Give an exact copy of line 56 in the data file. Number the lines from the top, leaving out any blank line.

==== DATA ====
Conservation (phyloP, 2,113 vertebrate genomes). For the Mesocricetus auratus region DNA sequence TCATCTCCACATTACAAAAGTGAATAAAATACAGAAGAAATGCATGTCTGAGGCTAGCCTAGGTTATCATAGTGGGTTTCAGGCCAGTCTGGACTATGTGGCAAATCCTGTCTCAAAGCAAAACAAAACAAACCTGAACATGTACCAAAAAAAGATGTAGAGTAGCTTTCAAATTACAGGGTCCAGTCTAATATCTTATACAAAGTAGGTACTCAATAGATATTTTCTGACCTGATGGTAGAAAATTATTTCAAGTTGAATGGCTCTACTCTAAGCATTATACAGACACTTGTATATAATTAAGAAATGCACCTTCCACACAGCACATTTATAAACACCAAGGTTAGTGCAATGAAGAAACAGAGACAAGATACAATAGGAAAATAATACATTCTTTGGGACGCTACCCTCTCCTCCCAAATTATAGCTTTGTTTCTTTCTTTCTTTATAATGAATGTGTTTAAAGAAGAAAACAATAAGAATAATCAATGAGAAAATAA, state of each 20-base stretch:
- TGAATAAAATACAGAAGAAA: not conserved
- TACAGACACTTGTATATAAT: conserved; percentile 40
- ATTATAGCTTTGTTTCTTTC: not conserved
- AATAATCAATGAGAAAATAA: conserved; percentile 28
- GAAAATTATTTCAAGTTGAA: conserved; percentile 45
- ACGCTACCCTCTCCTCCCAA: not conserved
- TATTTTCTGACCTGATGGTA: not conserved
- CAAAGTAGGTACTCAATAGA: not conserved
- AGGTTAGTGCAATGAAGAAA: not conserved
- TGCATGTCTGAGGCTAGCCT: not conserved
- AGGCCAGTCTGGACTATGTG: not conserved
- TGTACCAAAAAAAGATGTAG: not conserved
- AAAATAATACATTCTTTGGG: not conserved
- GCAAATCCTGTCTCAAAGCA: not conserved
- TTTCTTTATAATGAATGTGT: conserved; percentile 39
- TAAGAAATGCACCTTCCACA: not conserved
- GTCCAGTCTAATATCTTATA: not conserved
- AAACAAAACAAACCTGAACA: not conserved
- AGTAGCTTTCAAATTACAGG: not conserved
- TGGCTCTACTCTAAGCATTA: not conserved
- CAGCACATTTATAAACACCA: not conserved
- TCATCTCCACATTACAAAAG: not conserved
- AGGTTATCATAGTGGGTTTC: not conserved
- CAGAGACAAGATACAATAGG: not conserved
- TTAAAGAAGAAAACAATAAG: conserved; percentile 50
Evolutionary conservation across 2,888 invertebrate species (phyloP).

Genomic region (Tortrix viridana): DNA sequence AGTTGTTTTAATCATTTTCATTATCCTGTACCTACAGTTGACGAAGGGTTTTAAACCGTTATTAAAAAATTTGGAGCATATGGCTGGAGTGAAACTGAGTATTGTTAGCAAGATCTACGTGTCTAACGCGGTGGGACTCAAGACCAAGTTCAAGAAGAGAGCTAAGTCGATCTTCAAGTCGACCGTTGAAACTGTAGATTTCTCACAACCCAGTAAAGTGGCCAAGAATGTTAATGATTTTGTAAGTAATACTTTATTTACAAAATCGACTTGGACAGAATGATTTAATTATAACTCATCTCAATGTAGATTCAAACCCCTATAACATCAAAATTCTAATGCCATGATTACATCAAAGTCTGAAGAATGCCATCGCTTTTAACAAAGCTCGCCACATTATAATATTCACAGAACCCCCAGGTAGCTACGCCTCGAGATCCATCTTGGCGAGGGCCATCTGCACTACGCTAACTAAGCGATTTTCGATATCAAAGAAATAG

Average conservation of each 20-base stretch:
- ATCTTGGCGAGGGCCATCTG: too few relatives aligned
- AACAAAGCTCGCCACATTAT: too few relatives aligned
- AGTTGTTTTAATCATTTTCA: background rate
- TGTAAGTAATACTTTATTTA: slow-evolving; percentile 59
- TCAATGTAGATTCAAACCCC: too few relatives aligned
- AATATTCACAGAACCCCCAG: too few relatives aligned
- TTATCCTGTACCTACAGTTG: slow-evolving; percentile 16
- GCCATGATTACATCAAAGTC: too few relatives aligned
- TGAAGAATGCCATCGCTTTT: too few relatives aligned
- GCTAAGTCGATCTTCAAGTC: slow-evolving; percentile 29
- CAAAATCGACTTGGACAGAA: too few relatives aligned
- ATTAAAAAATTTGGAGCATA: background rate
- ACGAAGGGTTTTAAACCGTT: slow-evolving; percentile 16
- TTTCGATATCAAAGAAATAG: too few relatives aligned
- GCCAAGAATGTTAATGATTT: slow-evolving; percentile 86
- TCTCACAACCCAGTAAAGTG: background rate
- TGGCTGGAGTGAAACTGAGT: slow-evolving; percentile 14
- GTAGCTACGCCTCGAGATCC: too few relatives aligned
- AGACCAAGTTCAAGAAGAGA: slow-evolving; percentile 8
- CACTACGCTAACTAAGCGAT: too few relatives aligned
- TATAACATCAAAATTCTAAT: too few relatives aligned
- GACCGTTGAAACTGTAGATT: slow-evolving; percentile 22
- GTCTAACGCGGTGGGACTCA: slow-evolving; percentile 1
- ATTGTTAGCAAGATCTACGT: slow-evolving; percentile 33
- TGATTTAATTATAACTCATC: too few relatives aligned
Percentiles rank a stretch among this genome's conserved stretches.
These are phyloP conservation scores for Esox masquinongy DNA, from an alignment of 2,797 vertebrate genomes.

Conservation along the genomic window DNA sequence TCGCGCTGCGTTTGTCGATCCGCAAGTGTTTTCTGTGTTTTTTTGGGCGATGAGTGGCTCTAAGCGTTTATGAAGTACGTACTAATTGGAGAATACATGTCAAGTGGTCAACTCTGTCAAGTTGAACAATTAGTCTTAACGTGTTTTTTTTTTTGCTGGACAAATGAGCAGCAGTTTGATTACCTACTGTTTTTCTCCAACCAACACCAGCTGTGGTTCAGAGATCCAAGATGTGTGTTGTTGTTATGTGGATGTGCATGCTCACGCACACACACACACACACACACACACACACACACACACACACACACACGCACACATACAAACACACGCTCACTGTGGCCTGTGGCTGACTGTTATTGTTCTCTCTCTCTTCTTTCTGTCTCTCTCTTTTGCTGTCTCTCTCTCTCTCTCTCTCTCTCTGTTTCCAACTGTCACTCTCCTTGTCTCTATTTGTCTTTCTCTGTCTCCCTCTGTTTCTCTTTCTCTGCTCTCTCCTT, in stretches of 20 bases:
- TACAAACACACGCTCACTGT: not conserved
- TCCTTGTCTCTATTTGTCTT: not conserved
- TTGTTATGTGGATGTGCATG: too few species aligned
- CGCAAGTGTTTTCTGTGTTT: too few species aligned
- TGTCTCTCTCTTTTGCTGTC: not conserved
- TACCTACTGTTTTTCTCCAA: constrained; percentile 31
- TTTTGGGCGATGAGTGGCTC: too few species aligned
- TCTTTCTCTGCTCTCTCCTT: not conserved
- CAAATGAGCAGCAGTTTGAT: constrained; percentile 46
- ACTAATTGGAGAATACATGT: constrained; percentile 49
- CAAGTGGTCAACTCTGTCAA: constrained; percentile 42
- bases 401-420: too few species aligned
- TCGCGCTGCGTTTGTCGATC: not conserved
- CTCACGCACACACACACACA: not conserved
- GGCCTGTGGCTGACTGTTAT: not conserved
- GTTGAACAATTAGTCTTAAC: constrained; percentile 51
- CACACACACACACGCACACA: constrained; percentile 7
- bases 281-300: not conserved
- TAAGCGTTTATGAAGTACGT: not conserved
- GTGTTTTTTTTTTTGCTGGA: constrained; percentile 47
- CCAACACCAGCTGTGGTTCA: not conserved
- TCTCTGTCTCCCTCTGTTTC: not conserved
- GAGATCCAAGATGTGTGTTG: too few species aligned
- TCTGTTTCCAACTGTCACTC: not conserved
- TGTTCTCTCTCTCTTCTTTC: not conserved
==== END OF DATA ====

These are phyloP conservation scores for Esox masquinongy DNA, from an alignment of 2,797 vertebrate genomes.